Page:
October Spotlight: Adeola Yemitan
Updated: Apr 13
This month we are spotlighting 'Black Girl Poems' by Adeola Yemitan.
Over the years Very Rascals has had the pleasure of working with and watching Adeola perform and write in many capacities. One moment that always lives rent free in Charlotte's mind was watching Adeola perform at an evening of new writing for Gutter Street. The song that Adeola wrote and performed was hauntingly beautiful and captivating to listen to, which is why we are honoured to share a slice of her thoughts with you this month.
My name is Adeola Yemitan and I am an artist based in London. I'd call myself a performer - acting, singing, moving - and writer - of songs and various forms of poetry that I'm still finding my feet within. My background is in fine art and architecture, and I also did a two-year stint working at a church (!!), which became the most formative time of my life thus far. I love performing because I love being given the opportunity to understand people; I like to think that I am a good listener, and I believe a well-formed character comes from attentiveness and curiosity about how that person has become who they are within the story. And so writing is my way of listening to myself, wrestling with my own thoughts, and trying as best as possible to be attentive to what is going on within myself.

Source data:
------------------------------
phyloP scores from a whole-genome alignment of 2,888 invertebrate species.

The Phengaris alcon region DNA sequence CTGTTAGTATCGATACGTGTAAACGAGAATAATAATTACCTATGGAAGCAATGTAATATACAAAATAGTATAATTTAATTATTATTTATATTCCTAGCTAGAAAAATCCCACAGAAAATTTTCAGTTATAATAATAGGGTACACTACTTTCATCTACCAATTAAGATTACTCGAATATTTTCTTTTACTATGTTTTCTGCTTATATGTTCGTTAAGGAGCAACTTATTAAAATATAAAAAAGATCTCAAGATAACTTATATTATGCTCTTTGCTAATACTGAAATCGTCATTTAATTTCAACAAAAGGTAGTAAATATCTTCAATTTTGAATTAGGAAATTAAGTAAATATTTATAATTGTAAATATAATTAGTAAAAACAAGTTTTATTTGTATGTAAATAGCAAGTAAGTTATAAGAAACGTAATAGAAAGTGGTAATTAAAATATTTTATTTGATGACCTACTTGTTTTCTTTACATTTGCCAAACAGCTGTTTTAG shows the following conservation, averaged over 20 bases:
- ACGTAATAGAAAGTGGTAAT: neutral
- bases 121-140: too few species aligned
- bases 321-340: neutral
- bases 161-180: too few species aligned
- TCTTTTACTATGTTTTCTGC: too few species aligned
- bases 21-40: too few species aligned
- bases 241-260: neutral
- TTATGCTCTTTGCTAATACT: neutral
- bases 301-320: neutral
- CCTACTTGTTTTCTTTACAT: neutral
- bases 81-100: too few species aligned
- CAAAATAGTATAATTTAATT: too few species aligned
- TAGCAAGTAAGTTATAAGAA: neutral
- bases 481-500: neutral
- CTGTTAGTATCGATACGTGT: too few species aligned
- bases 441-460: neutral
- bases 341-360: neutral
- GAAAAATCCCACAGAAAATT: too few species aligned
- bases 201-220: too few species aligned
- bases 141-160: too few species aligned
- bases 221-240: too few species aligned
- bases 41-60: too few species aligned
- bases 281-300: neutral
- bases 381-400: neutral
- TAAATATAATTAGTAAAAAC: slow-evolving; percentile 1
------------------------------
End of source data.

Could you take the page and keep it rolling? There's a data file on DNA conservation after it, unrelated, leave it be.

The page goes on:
insta - @adeola.yemitan
twitter - @AdeolaRayDee
Why I wrote this piece:
I wrote these Black Girl Poems during the first lockdown in 2020. We'd all seen George Floyd's murder and conversations about race broke out in every area of society, whereas I think I cocooned. I think I felt a sense of guilt about being a black person who has been able to navigate their way through society with such ease, and I began wondering whether I had lost an integral part of myself in doing so. I didn't come to any solid conclusion, but these poems were my way of interrogating that feeling.
by Adeola Yemitan